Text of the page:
This exercise enhances balance as well as strengthens the glutes, quads, ankles, and hips. Stand on 1 foot, other foot hovering just above the floor behind you for balance. Hold a dumbbell, dictionary, or gallon jug in one hand, and then squat down as low as you can toward the floor (as shown) before lifting back up to vertical standing position. Repeat 4-6 times with that hand, then switch hands for 4-6 more but remain on that leg. Shake out the leg, switch to the other, and repeat for 4-6 reps using each hand. To increase the difficulty, pause at the bottom, increase the weight, add repetitions, or drive yourself upward as though you were going to hop off the floor on one leg.

Forward Leaning Lunges 2-3 sets 10-12

This move is effective for ski season AND climbing! It will help you strengthen the glutes, the power horses in your body that propel you up alpine routes in order to reach your vertical climbs. Instead of taking the usual posture of vertical torso, lean forward at the hip (keeping back flat and extended) and out over the front toes. Press through the front foot to engage the gluteus maximus muscles in your buttocks. Exhale as you push back, and add dumbbells, a backpack, or a barbell across your shoulders to increase intensity as you get stronger.

Side Low Lunges 2-3 sets 10-12 each leg

A great way to stretch hips and strengthen quads for vertical wall climbing and balance is the side-to-side low lunge, pictured here. Keep torso vertical, toes turned out, and for added effect, do this while standing face in to a wall and avoid allowing your knees to touch the wall. An option is to reach up as though you were going for your next hold and use primarily the bent leg to lift you up -- a super quad-blaster. To make it even harder, add a pack on your back, books or dictionaries in each hand, or hold the pause longer in bent knee position.

Upper Body

Since most people I've had the pleasure to train do not have a pullup bar or squat rack (equipped with one) at their home, we're leaving pulling exercises until December. Besides, during off-season, it's important to give your body a bit of a rest and train the other muscles that haven't been used for a while -- in this section, the pushing muscles and rhomboids. Do them in the order presented.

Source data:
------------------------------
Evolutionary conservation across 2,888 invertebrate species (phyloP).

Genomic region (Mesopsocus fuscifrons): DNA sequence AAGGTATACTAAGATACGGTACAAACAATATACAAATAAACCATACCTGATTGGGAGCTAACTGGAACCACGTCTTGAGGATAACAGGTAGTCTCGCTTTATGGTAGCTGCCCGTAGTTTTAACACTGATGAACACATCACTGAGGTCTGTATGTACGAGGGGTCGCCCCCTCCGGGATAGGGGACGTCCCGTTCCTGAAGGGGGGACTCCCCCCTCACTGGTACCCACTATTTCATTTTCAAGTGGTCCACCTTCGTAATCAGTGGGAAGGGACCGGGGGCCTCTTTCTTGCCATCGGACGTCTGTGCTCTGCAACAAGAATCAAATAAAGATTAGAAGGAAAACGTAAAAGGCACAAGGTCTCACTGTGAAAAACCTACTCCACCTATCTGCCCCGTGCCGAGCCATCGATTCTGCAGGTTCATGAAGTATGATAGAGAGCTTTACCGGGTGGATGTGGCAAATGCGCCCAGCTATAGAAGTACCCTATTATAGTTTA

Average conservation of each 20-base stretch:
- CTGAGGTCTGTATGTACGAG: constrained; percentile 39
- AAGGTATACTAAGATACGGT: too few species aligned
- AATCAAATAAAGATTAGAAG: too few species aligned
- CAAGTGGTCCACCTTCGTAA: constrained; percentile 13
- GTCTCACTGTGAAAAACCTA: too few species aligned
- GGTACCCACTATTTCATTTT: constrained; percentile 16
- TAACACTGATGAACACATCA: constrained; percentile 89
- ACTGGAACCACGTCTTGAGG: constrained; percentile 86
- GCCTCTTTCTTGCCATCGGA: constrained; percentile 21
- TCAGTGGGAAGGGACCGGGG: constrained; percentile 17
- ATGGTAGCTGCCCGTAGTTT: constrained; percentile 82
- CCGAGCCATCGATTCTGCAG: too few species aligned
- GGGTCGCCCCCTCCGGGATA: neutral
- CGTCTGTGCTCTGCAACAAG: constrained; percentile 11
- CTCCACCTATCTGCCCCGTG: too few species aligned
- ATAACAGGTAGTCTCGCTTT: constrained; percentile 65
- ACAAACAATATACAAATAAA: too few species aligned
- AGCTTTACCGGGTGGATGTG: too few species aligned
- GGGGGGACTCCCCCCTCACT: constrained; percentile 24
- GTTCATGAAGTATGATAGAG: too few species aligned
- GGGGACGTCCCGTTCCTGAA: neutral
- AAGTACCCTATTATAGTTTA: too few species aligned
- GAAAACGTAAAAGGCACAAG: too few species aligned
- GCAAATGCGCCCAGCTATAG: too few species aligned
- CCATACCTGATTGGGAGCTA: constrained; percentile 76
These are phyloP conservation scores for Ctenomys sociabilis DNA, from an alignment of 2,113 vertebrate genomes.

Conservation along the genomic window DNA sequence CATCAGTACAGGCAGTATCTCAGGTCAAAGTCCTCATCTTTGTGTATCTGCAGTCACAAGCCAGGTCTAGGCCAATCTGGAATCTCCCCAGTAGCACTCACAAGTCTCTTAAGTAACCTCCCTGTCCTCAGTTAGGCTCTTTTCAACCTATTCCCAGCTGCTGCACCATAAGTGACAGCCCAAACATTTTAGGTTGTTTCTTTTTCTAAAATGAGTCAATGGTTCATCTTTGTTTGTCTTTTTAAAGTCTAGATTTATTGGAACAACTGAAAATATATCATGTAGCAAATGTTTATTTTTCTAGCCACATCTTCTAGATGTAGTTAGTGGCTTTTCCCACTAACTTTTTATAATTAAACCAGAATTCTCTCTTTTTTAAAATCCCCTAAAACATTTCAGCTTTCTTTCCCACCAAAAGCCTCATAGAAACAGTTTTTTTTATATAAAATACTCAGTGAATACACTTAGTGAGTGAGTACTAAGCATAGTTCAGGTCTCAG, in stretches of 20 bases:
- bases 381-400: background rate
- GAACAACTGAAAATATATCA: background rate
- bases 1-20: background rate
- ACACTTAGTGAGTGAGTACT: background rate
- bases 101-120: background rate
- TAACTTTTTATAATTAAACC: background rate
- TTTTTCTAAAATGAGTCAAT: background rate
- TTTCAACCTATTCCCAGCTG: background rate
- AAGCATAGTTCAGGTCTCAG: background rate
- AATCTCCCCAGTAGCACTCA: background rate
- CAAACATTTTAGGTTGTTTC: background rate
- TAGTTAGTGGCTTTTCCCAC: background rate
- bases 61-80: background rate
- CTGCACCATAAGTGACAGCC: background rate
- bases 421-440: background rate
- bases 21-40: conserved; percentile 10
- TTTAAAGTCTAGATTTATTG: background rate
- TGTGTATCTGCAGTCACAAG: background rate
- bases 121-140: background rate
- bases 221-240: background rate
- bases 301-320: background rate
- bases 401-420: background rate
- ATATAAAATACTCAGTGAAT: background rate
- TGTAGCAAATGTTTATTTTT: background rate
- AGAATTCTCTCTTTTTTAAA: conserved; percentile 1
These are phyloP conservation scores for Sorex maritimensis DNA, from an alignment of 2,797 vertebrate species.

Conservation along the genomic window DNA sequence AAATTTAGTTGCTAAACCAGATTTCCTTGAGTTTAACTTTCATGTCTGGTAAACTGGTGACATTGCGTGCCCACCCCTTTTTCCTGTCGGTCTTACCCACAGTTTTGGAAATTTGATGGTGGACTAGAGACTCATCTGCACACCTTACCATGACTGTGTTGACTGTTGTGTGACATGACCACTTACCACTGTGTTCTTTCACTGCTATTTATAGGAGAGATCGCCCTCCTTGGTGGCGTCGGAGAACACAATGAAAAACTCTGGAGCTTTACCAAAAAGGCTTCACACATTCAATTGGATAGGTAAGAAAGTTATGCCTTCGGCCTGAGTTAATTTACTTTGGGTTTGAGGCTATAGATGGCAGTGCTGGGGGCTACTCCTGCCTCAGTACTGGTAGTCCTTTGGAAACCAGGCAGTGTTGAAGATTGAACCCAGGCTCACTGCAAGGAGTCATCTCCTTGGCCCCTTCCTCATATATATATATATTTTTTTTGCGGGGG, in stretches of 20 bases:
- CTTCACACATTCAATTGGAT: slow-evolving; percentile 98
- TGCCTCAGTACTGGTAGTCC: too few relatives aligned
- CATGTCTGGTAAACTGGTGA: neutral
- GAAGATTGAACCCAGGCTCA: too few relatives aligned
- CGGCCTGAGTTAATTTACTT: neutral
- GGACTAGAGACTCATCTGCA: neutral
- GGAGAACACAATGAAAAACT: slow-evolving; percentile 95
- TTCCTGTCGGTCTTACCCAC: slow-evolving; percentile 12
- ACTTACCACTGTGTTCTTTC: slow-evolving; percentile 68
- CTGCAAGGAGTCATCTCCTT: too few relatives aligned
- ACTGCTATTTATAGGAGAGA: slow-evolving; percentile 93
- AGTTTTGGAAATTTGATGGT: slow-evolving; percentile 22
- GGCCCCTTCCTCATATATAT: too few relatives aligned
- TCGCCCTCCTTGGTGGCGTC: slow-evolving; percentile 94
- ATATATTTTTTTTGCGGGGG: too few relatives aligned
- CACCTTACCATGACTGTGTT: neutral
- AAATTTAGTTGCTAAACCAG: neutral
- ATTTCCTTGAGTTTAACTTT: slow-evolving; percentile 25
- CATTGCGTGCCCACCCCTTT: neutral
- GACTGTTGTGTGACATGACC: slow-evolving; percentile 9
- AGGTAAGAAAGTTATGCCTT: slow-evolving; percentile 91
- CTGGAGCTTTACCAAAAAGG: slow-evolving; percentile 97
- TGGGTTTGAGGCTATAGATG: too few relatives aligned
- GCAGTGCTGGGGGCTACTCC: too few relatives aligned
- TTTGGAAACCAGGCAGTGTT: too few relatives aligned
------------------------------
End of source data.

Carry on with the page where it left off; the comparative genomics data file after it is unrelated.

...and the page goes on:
Variable Surface Pushups 2-3 sets of 10-12 repetitions

This exercise strengthens the pectorals (chest), deltoids (shoulders) and triceps; we recommend that you incorporate some sort of pushing exercise to balance out an upper body that has been engaged in a pulling-dominated activity. Equipment needed: sturdy objects of various sizes. If you have trouble performing at 10 knee pushups, then stick with regular knee pushups until your muscle strength increases, as this variation is decidedly more challenging. Place various objects of different heights around you in a semi-circle--such as a low bench, dictionary, basketball, stool, or even a step--and assume the pushup position with hands on different level objects. Make sure the objects are secure and won�t slide. Perform a pushup (either on knees or toes) and then, keeping back flat and abs tight, maneuver yourself over to the next objects and do another pushup. Continue around until you are too tired to continue or have completed a set of 12.